Impactful Female Dentists

Emeline Roberts Jones: The first practicing female dentist

When Emeline was 18 she married a dentist in 1854 who believed that women shouldn’t be dentists. Despite this, Emeline secretly began studying dentistry and she filled and extracted several hundred teeth until her husband finally allowed her to practice with him when she was 19. She became his partner at the age of 23 and took over the practice when he died in 1865. Emeline was made an honorary member of the National Dental Association in 1914.

When Emeline was 18 she married a dentist in 1854 who believed that women shouldn’t be dentists. Despite this, Emeline secretly began studying dentistry and she filled and extracted several hundred teeth until her husband finally allowed her to practice with him when she was 19. She became his partner at the age of 23 and took over the practice when he died in 1865. Emeline was made an honorary member of the National Dental Association in 1914.
When Emeline was 18 she married a dentist in 1854 who believed that women shouldn’t be dentists. Despite this, Emeline secretly began studying dentistry and she filled and extracted several hundred teeth until her husband finally allowed her to practice with him when she was 19. She became his partner at the age of 23 and took over the practice when he died in 1865. Emeline was made an honorary member of the National Dental Association in 1914.

Lucy Hobbs Taylor: The first woman to receive a DDS

Dr. Taylor earned her DDS in 1866 after a long journey. She was first denied entry from Eclectic Medical College because of her gender, but she was able to study with Dr. Taft of the Ohio College of Dentistry where several years later she got her DDS. She opened up her own practice in Cincinnati, Ohio in 1861, and continued to practice dentistry with her husband for over 20 years. Dr. Taylor paved the way for women to go into dentistry.

Ida Gray: The first African-American female dentist

Dr. Gray overcame an underprivileged childhood. After working with Dr.Taft during high school, she attended the University of Michigan School of Dentistry and graduated in 1990. She became famous in Chicago for seeing both black and white patients, and she inspired one of her patients to become the city’s second black female dentist. Dr. Gray was also vice president of the Professional Women’s Club of Chicago.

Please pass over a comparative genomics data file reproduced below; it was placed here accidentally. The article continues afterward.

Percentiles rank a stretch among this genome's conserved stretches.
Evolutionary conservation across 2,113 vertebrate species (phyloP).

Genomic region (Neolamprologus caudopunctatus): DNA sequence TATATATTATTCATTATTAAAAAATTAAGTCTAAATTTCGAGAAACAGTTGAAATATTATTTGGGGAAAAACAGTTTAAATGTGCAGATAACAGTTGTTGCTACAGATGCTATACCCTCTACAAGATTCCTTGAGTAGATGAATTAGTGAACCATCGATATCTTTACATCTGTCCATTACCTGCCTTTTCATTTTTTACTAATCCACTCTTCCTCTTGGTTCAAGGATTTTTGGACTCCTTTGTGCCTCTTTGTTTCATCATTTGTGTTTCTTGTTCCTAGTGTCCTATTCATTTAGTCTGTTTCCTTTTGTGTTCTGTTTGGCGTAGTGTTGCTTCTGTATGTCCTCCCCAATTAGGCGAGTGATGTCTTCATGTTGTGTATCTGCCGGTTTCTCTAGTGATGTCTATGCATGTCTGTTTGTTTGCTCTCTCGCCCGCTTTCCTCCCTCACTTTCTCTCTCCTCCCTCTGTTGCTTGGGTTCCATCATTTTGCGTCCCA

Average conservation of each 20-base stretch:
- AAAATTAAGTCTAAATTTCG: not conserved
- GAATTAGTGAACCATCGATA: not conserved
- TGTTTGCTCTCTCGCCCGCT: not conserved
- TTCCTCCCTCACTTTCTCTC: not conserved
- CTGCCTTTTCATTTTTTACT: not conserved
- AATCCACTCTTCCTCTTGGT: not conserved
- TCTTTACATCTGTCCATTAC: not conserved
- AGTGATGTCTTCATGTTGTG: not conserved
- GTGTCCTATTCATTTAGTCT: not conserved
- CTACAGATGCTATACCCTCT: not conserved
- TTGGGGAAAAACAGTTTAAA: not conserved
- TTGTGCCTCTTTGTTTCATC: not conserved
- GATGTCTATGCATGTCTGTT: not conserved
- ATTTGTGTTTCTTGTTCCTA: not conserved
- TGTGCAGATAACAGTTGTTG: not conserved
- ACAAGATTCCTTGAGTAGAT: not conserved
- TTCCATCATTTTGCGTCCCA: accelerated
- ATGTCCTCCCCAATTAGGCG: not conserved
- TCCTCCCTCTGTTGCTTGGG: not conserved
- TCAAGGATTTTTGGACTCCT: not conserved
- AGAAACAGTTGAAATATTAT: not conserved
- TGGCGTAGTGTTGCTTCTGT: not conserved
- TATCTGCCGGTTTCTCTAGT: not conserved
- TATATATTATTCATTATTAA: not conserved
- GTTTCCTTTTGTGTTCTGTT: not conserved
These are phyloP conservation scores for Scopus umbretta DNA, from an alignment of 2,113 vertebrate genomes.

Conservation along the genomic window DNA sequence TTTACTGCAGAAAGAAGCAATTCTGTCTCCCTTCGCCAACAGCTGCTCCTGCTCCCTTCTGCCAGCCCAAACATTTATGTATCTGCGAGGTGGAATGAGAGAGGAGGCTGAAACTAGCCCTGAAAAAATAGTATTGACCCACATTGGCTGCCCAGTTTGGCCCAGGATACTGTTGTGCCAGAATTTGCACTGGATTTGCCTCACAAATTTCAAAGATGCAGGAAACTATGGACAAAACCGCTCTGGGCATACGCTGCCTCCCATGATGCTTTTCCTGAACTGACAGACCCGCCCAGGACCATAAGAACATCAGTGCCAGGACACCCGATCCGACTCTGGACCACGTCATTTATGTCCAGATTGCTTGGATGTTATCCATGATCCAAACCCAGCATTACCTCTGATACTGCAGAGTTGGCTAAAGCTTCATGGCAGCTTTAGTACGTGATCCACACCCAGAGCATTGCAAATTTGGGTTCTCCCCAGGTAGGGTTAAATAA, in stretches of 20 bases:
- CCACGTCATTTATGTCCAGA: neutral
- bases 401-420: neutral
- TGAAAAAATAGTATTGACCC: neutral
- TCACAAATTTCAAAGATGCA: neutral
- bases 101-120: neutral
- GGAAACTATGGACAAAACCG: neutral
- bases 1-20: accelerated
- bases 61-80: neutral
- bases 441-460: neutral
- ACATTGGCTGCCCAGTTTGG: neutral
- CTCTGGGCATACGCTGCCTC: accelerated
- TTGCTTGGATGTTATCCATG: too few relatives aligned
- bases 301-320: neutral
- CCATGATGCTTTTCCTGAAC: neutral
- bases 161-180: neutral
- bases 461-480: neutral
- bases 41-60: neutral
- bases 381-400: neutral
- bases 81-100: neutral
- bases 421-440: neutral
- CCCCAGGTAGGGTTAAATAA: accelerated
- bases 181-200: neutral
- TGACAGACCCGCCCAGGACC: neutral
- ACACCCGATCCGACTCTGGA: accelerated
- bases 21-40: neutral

Dr. Gray overcame an underprivileged childhood. After working with Dr.Taft during high school, she attended the University of Michigan School of Dentistry and graduated in 1990. She became famous in Chicago for seeing both black and white patients, and she inspired one of her patients to become the city’s second black female dentist. Dr. Gray was also vice president of the Professional Women’s Club of Chicago.
Dr. Gray overcame an underprivileged childhood. After working with Dr.Taft during high school, she attended the University of Michigan School of Dentistry and graduated in 1990. She became famous in Chicago for seeing both black and white patients, and she inspired one of her patients to become the city’s second black female dentist. Dr. Gray was also vice president of the Professional Women’s Club of Chicago.

Jeanne C. Sinkford: The first female dean of any dental program

Dr. Skinford took over Howard University’s dental program in 1975 and became the first female dean of an American dental school. She held this position until 1991 and following this she became an associate executive director of the American Dental Education Association where she was able to establish the Center for Equity and Diversity. In 2015 Dr. Skinford received the Service Award from the American Dental Association.

Dr. Skinford took over Howard University’s dental program in 1975 and became the first female dean of an American dental school. She held this position until 1991 and following this she became an associate executive director of the American Dental Education Association where she was able to establish the Center for Equity and Diversity. In 2015 Dr. Skinford received the Service Award from the American Dental Association.
Dr. Skinford took over Howard University’s dental program in 1975 and became the first female dean of an American dental school. She held this position until 1991 and following this she became an associate executive director of the American Dental Education Association where she was able to establish the Center for Equity and Diversity. In 2015 Dr. Skinford received the Service Award from the American Dental Association.

Written by: Noa Breitman

Source: https://dentallifeline.org/resources/10-women-in-dentistry-that-have-made-an-impact/

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